Murray is in training on a special hard court at the O2 Arena in London to perfect playing on clay courts.
From Sunday (November 15), he is taking part in the ATP world Tour Finals and a good showing would cement his ranking as number two in the world behind his Nemesis Novak Djokovic.
Djokovic has beaten Murray 10 times in their last 11 meetings.
Then, after a short break, Murray captains the British team in the David Cup finals against Belgium, playing on home turf in Ghent.
Davis Cup dreams
Winning would mean Murray has bested players to take trophies in most of the leading world tennis competitions.
That’s a feat no British tennis players has achieved in decades – and almost living memory.
Britain last won the Davis Cup, the leading world championship for men, in 1936.
However, Murray admits he has problems playing on hard courts.
His lower body action suffers on clay, giving him joint pain and back ache which feeds through to deteriorate his performances.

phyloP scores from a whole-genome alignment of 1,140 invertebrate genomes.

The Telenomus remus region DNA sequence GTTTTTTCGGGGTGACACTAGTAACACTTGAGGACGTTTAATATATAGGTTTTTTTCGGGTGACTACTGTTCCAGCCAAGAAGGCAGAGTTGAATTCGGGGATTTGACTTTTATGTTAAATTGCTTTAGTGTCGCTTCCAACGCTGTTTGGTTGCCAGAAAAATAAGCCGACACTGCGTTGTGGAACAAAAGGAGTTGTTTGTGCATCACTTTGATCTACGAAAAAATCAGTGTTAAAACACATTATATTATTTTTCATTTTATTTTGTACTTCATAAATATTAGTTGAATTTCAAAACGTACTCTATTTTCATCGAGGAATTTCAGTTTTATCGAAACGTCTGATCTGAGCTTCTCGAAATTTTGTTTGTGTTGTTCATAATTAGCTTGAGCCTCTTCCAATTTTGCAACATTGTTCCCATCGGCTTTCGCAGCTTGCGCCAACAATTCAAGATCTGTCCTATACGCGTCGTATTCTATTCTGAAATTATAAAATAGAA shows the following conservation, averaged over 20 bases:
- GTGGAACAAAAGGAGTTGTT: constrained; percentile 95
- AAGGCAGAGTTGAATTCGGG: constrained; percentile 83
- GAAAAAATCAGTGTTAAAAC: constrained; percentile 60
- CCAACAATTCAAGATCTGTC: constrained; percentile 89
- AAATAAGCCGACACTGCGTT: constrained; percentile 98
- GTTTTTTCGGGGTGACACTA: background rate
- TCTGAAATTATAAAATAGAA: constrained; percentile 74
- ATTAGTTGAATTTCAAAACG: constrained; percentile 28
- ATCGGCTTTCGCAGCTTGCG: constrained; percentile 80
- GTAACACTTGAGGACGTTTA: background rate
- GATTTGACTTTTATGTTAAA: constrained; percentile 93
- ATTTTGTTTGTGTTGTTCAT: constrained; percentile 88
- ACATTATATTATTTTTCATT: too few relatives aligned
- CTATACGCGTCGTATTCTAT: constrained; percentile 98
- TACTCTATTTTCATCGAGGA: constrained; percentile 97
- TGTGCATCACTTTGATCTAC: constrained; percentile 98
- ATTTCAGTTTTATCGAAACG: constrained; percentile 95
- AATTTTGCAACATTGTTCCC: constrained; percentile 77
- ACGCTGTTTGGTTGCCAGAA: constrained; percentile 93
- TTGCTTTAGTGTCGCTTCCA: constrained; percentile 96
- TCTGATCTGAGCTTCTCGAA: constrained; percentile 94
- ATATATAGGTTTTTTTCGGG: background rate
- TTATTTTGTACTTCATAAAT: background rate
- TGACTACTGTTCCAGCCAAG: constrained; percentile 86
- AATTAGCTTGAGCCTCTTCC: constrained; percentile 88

That’s why he is spending extra hours training on the hard court to perfect and choreograph his movements to help his body adapt to the extra strains the forthcoming matches will impose on his technique.
“I need to respect my body and hard courts. The movements and stresses are different from those on grass courts and I am the first to admit that I do not react or adapt well to them,” said Murray during a break in training.
“My main worry is that I will pick up a niggling injury that will stop me playing in one or both tournaments. I want to be fit and healthy and on top of my game to do well both as a singles player and for my country in the Davis Cup.”
Fitness has always been a struggle for the gangly Scot who is prone to pick up injuries.
The British team is confident with Murray leading the way in Ghent that they can pick up the Davis Cup. Without him, the team drops back to ordinary and might struggle even though his brother Jamie.